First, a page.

NRW said it “does not monitor the extent” to which general licences are used, but said it is “aware from surveys carried out by membership organisations including the British Association for Shooting and Conservation, Game and Wildlife Conservation Trust and farming unions that general licences are widely used by members of those organisations as a basis for undertaking wild bird control in Wales”.

“We consider that magpie may not be suitable for inclusion on general licences in light of evidence of decline in their Welsh population,” NRW said.

“Magpies have the potential to cause damage to livestock and negative impacts on other species, and have been listed on a number of general licences in Wales for many years.

“It is apparent from the evidence provided in response to our call for evidence by membership organisations including the British Association for Shooting and Conservation and the Game and Wildlife Conservation Trust, that magpie are subject to widespread lethal control.

“However, given that control carried out under general licences is not subject to any requirement for recording or reporting, the actual level of control of magpie taking place each year is unknown.

“The species is experiencing significant population decline in Wales.”

A review of general licences in 2019 considered removing magpies from general licences after surveys showed a 27 per cent population decline between 1995 and 2017.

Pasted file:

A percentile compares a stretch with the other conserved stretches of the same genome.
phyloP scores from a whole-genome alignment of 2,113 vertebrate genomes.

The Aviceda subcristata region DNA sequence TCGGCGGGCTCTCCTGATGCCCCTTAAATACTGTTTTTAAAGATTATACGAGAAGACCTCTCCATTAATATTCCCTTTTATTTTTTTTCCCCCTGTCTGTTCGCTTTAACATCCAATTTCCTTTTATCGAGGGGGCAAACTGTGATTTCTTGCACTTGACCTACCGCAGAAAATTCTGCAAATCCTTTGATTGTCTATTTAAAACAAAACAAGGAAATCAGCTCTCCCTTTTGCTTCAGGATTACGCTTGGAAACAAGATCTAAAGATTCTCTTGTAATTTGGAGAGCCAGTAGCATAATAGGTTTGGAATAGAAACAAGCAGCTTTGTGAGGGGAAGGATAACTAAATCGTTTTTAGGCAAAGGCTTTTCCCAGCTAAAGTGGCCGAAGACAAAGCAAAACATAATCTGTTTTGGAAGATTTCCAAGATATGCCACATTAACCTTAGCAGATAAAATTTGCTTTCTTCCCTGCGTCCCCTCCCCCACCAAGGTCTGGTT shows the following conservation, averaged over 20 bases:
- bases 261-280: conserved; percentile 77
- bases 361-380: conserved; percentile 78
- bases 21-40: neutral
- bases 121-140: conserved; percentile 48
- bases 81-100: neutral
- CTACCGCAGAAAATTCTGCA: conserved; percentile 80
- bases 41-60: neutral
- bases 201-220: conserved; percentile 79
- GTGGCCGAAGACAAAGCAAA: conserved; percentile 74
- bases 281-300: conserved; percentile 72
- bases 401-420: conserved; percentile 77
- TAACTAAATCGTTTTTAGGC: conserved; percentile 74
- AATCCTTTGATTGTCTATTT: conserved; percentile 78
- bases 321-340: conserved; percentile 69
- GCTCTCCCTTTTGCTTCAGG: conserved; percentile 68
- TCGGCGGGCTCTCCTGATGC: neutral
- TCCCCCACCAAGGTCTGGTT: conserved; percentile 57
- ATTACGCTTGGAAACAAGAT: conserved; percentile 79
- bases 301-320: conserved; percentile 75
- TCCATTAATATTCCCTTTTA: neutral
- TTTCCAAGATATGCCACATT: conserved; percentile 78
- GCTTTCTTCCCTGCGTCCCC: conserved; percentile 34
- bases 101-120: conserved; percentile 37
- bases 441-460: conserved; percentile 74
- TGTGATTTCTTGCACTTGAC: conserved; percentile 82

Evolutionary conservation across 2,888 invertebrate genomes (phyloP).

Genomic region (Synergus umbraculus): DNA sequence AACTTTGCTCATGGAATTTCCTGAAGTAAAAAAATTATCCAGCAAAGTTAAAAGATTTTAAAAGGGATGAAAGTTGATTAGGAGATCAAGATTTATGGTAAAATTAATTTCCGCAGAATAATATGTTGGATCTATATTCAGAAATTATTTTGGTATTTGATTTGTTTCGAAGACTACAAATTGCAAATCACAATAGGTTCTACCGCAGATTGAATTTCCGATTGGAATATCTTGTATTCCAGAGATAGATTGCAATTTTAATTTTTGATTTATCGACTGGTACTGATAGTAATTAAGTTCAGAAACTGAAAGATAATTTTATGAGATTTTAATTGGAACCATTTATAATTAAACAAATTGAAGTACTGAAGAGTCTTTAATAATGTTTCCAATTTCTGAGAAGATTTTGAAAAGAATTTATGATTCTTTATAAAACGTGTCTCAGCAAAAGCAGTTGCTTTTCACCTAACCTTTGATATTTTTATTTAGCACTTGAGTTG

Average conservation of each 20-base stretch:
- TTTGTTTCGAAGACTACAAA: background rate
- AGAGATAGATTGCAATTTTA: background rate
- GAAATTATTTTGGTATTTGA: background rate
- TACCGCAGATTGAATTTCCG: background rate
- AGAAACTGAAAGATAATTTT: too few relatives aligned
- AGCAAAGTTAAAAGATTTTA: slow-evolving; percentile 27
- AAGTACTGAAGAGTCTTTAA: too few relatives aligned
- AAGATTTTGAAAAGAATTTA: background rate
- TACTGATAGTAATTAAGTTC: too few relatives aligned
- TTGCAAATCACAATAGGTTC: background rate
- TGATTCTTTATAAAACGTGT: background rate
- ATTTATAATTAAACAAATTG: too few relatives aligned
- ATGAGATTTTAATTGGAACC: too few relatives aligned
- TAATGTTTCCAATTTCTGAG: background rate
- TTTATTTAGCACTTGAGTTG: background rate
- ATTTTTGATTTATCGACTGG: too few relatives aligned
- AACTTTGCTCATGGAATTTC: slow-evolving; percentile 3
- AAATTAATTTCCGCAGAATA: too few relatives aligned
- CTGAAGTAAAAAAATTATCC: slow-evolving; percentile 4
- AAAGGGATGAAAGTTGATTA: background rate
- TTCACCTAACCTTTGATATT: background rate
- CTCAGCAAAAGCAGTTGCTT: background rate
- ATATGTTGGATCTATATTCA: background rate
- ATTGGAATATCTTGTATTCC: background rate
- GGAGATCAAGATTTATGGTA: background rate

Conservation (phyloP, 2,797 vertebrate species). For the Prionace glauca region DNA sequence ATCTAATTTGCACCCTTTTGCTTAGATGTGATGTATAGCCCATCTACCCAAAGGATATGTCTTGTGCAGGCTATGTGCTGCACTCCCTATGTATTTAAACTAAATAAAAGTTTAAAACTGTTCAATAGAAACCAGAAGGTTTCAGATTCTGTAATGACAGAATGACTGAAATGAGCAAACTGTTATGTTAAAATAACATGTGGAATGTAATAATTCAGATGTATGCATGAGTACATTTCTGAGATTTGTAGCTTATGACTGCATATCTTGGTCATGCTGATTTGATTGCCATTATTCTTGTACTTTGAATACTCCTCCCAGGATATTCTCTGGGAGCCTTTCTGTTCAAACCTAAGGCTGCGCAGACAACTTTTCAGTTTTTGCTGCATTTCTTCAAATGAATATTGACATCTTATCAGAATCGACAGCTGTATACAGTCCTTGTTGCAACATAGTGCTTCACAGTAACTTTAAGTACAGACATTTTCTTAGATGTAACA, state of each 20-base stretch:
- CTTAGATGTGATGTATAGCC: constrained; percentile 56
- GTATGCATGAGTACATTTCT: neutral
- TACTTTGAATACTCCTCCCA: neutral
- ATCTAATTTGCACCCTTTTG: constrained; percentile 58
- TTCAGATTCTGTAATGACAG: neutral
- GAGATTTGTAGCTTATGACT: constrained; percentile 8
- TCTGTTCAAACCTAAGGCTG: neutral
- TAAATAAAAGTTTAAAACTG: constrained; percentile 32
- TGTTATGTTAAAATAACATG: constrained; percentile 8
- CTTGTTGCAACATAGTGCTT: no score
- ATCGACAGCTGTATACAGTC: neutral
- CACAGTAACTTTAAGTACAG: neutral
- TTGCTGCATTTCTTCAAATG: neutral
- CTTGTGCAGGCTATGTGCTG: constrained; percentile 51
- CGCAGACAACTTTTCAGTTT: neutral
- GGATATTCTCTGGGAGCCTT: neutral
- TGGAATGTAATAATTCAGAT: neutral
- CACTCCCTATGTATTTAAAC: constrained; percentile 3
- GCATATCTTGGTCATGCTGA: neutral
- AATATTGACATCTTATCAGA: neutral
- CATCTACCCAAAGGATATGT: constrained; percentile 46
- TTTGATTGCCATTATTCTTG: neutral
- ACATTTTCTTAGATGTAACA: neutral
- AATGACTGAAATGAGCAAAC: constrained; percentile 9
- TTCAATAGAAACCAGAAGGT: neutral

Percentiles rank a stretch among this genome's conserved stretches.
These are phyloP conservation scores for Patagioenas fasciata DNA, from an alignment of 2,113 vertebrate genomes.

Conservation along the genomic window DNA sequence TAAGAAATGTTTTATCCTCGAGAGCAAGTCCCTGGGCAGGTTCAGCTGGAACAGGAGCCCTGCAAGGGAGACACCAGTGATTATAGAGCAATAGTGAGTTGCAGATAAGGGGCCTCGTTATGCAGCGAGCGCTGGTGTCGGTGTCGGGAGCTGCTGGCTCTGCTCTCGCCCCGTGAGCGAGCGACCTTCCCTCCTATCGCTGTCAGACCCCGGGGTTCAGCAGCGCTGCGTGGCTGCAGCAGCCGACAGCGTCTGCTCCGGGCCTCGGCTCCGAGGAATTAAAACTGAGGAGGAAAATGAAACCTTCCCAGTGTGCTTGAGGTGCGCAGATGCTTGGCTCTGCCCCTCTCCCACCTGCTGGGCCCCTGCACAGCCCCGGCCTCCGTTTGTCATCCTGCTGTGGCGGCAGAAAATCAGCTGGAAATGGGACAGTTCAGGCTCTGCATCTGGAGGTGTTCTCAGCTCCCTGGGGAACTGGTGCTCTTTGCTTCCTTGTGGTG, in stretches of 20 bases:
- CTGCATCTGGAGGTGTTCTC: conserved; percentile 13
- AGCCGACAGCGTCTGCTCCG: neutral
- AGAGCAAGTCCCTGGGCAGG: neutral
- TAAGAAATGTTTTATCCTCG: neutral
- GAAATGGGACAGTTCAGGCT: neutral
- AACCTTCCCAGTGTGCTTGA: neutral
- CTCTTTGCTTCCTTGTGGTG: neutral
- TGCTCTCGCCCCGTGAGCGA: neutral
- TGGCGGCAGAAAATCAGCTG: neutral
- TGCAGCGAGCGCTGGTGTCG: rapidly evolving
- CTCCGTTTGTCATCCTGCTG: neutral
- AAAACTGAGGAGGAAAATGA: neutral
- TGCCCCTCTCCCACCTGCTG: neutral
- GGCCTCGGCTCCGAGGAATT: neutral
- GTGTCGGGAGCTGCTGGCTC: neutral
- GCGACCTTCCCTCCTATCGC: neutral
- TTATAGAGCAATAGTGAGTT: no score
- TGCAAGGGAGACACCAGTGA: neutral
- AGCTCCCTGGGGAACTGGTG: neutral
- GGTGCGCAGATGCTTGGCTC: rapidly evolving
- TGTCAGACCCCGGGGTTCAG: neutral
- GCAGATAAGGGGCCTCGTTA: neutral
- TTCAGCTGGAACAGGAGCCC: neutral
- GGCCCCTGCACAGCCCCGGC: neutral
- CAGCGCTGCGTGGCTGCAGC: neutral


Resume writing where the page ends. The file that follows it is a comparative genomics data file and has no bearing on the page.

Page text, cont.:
While the magpie was retained in 2019, further studies showed the decline in magpie population now sits at 43 per cent.

The British Association for Shooting and Conservation (BASC) said the move to remove magpies, jays and jackdaws from the general licence for conservation “is placing at risk Welsh species of highest conservation concern”.

Steve Griffiths, BASC Wales director, said: “Magpies, jays and jackdaws are well-documented predators of eggs and chicks.

“While magpies and jackdaws will still be able to be controlled under the general licence for serious damage, being unable to control the birds for conservation reasons will put hundreds of individual projects and Wales’ most vulnerable species at risk.

“Curlews are just one of many species that are on the brink in Wales, the licensing authority’s proposals are leaving those few that remain to the mercy of these well-documented predators.”

The Game and Wildlife Conservation Trust (GWCT) said it was “extremely disappointed” with the changes that will “change dramatically, and severely constrict, conservation efforts across Wales”.